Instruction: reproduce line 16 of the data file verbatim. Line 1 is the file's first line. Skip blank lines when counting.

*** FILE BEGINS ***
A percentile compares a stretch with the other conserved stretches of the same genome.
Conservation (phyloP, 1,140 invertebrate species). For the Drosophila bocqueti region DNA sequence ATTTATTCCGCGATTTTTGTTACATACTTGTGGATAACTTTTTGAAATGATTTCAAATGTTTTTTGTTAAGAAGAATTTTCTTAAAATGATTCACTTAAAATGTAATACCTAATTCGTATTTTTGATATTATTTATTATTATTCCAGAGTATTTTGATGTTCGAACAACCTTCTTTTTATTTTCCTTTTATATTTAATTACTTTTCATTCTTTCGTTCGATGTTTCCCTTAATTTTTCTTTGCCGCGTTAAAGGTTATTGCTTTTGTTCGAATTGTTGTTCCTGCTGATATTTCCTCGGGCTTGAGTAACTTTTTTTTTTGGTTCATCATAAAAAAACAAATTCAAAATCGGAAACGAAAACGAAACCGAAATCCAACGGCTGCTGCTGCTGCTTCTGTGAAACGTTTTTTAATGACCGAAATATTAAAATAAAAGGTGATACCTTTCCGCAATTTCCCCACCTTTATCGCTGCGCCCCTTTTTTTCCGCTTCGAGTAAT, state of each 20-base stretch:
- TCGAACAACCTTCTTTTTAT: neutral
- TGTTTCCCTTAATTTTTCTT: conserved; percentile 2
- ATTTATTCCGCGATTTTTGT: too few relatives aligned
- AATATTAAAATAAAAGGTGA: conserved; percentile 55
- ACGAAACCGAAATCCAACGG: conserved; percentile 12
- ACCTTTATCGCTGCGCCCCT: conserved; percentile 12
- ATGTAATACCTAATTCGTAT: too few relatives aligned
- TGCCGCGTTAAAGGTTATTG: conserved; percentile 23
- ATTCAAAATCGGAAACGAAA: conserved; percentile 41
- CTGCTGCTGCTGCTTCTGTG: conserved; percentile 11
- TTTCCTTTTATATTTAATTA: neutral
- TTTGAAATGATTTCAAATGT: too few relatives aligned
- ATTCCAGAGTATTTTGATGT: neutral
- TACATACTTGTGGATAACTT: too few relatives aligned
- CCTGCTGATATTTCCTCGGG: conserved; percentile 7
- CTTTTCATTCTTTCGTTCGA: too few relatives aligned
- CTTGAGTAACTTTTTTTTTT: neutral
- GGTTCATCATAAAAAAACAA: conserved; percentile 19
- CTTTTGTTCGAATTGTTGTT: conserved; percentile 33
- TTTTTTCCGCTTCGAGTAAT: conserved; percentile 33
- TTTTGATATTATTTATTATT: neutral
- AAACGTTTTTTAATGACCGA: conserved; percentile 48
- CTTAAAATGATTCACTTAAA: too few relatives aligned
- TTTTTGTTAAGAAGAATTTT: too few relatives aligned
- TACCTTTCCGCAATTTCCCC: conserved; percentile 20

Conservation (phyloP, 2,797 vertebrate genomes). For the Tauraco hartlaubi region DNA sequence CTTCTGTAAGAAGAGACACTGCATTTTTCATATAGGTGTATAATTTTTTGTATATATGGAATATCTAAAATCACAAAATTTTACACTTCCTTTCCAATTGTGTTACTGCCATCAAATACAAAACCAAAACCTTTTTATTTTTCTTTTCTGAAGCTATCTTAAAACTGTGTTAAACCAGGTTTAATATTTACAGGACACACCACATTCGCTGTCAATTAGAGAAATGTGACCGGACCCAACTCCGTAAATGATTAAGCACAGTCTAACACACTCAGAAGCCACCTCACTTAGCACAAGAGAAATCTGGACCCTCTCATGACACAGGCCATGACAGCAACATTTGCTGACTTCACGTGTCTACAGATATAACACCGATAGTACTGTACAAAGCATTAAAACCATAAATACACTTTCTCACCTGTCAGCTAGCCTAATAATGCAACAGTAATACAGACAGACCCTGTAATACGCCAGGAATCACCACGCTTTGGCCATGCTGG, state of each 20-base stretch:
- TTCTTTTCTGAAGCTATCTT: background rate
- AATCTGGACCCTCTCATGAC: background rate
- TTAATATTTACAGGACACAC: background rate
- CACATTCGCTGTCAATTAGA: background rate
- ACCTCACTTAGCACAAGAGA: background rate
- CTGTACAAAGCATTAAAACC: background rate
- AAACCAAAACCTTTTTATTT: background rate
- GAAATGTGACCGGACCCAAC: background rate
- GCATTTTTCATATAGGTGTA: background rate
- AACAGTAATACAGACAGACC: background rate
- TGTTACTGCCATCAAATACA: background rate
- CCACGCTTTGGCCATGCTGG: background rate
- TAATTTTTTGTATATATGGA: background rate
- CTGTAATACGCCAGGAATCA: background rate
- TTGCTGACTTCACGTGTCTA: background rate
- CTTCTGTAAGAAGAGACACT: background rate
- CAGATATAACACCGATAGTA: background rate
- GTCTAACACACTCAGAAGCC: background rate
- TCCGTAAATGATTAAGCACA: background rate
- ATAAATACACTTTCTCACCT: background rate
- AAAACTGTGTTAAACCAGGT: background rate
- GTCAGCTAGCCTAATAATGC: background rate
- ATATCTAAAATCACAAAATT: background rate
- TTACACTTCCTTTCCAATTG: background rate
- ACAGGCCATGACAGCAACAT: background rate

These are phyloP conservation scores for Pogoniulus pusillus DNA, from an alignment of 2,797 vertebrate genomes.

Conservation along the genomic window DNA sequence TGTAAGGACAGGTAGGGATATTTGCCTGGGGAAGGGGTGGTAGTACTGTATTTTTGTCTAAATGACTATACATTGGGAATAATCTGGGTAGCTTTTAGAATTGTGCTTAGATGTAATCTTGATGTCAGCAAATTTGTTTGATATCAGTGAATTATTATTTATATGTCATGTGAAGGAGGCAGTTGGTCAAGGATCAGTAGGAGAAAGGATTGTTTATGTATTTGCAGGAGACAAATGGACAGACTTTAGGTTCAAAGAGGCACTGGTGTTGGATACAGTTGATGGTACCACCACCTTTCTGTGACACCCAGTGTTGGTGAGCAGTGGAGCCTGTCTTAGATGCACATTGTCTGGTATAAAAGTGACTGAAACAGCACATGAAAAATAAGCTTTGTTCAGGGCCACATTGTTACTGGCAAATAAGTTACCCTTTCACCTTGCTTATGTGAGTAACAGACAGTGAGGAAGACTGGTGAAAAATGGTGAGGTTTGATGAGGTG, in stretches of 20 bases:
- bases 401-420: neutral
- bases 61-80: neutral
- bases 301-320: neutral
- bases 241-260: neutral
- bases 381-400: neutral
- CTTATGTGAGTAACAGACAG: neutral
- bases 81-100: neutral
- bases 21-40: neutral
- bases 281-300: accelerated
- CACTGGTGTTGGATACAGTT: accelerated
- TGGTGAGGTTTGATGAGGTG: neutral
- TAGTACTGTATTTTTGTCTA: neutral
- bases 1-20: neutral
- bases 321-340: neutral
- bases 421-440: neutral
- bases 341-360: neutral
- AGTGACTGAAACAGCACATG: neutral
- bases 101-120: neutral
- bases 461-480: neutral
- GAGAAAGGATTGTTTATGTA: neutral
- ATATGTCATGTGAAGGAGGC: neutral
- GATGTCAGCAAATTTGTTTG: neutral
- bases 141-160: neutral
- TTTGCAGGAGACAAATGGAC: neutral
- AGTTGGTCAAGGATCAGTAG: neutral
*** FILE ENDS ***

- TACATACTTGTGGATAACTT: too few relatives aligned